Almost from the start of our adventure, River Mouth had a series of injuries and colds that are very unusual for a surfing, sporty young man. On the first night out, he was literally jumping for joy as we walked through the town and he landed on an old ankle injury, and twisted it again. He was suddenly in intense pain just seconds after being in sheer joy. He couldn't walk and we had to carry him. Part of me quietly wondered, perhaps he is a hypochondriac? Was he creating injuries for attention? As soon as the purple swelling on his foot went down, River Mouth caught a bad head cold. Later, an ingrown toe nail of his became infected and in addition to the intense pain, he worried about amputation. Then a few days later while swimming he smashed against the rocks and injured his other foot. It was ironic that I am twice his age, living like an unchained 70's rock star and pillaging like a wanton viking, but felt fine the entire time.
Our creativity, meanwhile, seemed on a more solid footing. With a borrowed flamenco guitar, River Mouth and I began co-writing three original songs: "The Ghost of Rock and Roll," "Blanket of Blues," and "Rush of Life,"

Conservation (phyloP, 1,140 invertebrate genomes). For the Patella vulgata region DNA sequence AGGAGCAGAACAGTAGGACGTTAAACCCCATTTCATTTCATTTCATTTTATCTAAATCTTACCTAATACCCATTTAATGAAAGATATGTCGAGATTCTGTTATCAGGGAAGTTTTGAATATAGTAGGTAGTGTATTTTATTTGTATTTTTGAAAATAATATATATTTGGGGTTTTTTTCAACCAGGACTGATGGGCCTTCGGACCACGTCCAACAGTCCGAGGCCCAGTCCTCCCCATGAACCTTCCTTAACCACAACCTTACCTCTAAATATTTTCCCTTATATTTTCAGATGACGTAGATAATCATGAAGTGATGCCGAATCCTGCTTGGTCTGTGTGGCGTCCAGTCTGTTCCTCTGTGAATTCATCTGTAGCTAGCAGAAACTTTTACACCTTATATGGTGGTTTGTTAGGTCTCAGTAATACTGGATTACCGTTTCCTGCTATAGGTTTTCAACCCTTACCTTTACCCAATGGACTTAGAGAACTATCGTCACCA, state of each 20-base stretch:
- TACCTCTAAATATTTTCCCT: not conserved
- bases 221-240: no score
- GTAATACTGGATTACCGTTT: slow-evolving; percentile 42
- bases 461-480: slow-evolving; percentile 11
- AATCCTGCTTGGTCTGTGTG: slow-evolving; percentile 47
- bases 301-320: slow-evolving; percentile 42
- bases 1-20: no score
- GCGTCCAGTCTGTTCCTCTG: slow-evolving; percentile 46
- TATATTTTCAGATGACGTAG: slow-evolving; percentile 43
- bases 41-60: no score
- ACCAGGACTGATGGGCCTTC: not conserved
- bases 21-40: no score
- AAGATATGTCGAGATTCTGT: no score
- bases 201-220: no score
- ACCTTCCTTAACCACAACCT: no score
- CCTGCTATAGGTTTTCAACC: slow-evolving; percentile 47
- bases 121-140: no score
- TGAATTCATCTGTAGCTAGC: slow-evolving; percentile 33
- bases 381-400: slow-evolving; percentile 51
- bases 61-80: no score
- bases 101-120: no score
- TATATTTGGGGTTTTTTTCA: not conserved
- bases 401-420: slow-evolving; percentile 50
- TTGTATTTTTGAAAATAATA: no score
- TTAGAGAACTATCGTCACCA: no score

The sky is falling from below
It's all I really know
The Ghost of Rock and Roll
Skin and the painted can
A devil and part man
Living in his van
I am you and you are me
The tiger and the seed
Unfold a mystery
There are some things that no school, job, or "how to" book can teach a person about life. Figuring out a local language or custom, as a stranger in a strange land on the road, I've learned so much about life's rich tapestry. For New Years Eve, we planned our escape to Morocco.
On the next installment is the cacophony of sights, sounds, haggles, donkey carts, cheap eats, snake charmers, and tourist hustles of Marrakech's centuries old Medina. On The Road to be continued.
Do What You Love- Songwriting by Larry Dvoskin
The author, in mentioning places to eat or stay in this blog, has received no payments or compensation of any kind for his recommendations.
Casa Maria Isabel- Vueltas, Valle Gran Rey, Isla De Gomera